Since early spring, the vaccine race has been on among 180 candidates, over 40 of which are being tested in humans, especially by US, UK and Chinese drug giants.
Despite some challenges, Oxford University/ AstraZeneca (UK) hopes for a late fall 2020 release. Like AstraZeneca, Johnson & Johnson (U.S.) had to temporarily stop trials after participants fell ill in the process. Following a delay of large-scale human testing with government regulators, Moderna (U.S.) aims to start distribution in early 2021. Pfizer (U.S.) has four vaccine candidates still in early-stage human trials, but two have been fast-tracked by U.S. regulators.
In the meantime, China’s SinoVac is currently testing its vaccine on 10,000 volunteers in China, 9,000 in Brazil and a smaller group in Indonesia; and the state-owned SinoPharm on 15,000 in the Middle East and Latin America.
Last July, the emergency use of experimental COVID-19 vaccines was authorized in China. In mid-October, the city of Jiaxing, south of Shanghai, began to offer a vaccine under development by Sinovac, focusing on medical workers and and other key groups. Having administered the drug to diplomats and workers traveling to Belt and Road countries, SinoPharm offered its drugs for free to students planning to study abroad, and 168,000 signed up.
SinoPharm is also conducting final Phase III trials for its two vaccine candidates in 10 countries.
In this pandemic, it’s the weakest links that shape the future. Medical and scientific experts in the West remain concerned about outcomes if people refuse to take the vaccines when they become available. According to new research, the willingness to take “a proven, safe and effective vaccine” is the highest in China (87%), but significantly lower in the West, particularly in Eastern Europe.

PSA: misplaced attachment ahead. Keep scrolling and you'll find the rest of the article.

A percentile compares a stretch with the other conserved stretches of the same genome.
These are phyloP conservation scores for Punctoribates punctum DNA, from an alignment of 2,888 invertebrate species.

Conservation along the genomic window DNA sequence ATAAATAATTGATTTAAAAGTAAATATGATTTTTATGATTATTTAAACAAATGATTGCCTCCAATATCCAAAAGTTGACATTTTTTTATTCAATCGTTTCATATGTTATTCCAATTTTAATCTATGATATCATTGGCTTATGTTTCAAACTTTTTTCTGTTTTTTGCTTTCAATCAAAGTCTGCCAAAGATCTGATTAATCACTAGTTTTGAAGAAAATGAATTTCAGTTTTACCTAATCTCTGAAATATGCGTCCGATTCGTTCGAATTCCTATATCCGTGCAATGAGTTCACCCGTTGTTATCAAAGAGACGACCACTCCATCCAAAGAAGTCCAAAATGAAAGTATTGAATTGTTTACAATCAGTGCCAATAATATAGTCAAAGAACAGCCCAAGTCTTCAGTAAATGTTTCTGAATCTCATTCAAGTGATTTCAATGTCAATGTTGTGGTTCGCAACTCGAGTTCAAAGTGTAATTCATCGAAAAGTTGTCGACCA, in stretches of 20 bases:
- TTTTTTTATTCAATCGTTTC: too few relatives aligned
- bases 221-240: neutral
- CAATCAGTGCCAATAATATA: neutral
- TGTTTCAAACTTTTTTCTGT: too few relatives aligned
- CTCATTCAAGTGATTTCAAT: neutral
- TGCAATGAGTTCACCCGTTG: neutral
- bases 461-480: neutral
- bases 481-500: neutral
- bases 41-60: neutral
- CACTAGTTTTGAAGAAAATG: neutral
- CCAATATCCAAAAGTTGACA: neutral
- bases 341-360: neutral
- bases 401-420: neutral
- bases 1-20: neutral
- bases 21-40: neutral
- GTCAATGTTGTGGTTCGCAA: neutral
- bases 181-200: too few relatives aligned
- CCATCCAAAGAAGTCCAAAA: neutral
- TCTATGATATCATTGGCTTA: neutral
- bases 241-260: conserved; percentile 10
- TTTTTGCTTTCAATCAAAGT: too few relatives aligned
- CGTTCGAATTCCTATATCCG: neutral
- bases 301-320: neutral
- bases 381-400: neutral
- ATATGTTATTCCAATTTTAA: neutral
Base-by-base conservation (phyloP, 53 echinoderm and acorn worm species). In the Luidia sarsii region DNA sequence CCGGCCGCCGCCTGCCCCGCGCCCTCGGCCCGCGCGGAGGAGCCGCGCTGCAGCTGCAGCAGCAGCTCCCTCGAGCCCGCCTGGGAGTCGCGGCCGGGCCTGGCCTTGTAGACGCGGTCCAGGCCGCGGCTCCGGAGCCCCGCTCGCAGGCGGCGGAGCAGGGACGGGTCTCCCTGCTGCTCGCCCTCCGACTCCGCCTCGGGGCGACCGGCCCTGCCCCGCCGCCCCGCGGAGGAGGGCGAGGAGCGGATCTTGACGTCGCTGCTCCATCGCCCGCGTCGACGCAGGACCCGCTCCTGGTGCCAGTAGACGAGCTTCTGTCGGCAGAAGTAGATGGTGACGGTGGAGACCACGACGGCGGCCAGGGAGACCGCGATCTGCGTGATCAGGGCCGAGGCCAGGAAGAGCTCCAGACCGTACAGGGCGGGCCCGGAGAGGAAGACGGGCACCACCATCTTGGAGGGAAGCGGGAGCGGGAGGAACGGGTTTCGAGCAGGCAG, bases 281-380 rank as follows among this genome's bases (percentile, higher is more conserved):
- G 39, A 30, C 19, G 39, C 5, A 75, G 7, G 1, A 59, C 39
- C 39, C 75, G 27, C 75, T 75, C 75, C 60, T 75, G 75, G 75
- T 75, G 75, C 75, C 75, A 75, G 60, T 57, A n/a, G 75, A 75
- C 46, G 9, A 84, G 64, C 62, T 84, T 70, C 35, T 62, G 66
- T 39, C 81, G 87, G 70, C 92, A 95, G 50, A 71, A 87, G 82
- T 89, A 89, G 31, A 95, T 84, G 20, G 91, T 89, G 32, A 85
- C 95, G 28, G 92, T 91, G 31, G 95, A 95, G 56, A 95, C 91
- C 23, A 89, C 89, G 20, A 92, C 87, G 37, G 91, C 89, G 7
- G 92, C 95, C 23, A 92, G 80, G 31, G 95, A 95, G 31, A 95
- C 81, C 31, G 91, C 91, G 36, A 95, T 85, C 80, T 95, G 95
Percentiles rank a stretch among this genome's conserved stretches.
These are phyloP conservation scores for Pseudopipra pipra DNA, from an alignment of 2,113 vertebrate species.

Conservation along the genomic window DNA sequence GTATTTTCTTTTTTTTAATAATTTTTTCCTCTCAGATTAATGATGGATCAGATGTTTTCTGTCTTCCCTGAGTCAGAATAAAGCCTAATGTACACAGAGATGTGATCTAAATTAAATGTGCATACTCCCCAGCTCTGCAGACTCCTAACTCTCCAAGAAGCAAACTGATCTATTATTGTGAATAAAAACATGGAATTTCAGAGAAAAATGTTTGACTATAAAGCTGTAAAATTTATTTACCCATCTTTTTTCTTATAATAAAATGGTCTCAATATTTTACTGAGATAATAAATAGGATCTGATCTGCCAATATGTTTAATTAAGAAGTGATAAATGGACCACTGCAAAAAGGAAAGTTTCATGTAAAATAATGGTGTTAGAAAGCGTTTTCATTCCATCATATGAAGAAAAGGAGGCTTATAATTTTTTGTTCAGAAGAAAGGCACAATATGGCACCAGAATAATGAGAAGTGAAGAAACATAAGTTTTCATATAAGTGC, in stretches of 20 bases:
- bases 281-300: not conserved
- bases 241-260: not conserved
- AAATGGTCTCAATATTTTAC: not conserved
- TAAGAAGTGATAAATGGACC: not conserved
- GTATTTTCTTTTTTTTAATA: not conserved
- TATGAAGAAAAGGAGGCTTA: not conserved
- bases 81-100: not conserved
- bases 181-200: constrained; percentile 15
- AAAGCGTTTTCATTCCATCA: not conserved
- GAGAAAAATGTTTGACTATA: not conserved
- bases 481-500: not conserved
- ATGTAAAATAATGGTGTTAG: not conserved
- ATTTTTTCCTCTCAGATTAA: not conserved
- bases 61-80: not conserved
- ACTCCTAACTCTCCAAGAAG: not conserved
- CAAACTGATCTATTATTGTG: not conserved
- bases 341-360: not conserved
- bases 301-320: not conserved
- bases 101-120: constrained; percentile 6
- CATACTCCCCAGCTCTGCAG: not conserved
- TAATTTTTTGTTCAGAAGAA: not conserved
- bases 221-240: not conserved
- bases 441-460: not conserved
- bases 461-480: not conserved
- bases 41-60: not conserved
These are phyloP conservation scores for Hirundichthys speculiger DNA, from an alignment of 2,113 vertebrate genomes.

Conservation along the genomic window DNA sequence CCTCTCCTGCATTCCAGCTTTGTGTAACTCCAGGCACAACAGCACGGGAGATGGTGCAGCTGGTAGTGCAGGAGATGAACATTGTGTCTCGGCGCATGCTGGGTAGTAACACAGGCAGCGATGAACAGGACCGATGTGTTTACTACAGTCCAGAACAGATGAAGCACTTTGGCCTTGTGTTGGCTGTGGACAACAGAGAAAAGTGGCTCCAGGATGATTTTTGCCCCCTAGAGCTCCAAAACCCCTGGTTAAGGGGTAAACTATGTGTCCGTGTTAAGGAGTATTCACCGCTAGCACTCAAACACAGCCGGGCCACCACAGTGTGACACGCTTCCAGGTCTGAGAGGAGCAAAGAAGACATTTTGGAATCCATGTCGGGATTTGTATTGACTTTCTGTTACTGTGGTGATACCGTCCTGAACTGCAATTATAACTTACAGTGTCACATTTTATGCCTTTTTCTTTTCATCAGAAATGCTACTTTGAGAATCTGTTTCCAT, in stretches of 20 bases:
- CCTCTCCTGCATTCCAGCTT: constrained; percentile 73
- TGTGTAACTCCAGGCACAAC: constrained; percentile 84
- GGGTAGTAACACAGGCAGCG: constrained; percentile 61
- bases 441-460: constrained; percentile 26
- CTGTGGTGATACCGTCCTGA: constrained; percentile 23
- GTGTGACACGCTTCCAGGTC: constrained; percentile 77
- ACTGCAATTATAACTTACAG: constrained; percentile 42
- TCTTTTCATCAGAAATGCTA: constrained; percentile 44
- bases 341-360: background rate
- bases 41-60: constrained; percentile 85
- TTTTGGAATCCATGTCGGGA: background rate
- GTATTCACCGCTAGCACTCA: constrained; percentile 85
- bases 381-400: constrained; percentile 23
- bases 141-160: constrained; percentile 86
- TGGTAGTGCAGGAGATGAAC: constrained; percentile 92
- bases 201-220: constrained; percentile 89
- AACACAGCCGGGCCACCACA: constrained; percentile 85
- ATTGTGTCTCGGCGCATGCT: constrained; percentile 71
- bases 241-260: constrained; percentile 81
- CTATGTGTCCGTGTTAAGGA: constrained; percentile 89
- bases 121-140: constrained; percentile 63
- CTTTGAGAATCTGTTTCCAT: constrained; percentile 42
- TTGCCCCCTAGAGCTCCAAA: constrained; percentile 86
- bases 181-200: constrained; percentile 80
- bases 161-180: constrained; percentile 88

Failure of unilateral nationalism
Launched in April by the WHO, France and the Gates Foundation, the COVID-19 acceleration mechanism (ACT) seeks to provide innovative and equitable access to diagnostics, treatments and vaccines.
As WHO chief Dr. Tedros has warned, “vaccine nationalism will prolong the pandemic, not shorten it." To avoid such scenarios, over 180 countries are considering participation in COVAX, a global initiative to provide countries equitable access to vaccines. It is critical to lower-income countries, and vital to higher-income self-financing countries without bilateral deals with manufacturers.
Recently, WHO and Vaccine Alliance (GAVI) applauded China’s decision to join the COVAX. In contrast, the U.S. has spurned the initiative, which aims to secure 2 billion doses of a safe and effective vaccine by the end of 2021.
As the projected estimates suggest, the stakes of the COVID-19 pandemic struggle, and the broad implementation of ideal mass vaccinations are multilateral and global challenges. Conversely, unilateral stances fuel new pandemic waves and delays in remedies.
Last April, amid the first COVID-19 wave in the U.S., President Trump sought to shift the blame by halting U.S. funding to WHO. In May 2020, before the end of the review period, Trump declared that the U.S. would “terminate” its relationship with WHO. The timing of these unilateral decisions by a major WHO funder threatened to undermine the world organization’s activities at the worst possible moment.
The global pandemic’s effects can only be overcome through multilateral international cooperation across all political differences. In the absence of such cooperation, those effects will only compound new, negative scenarios.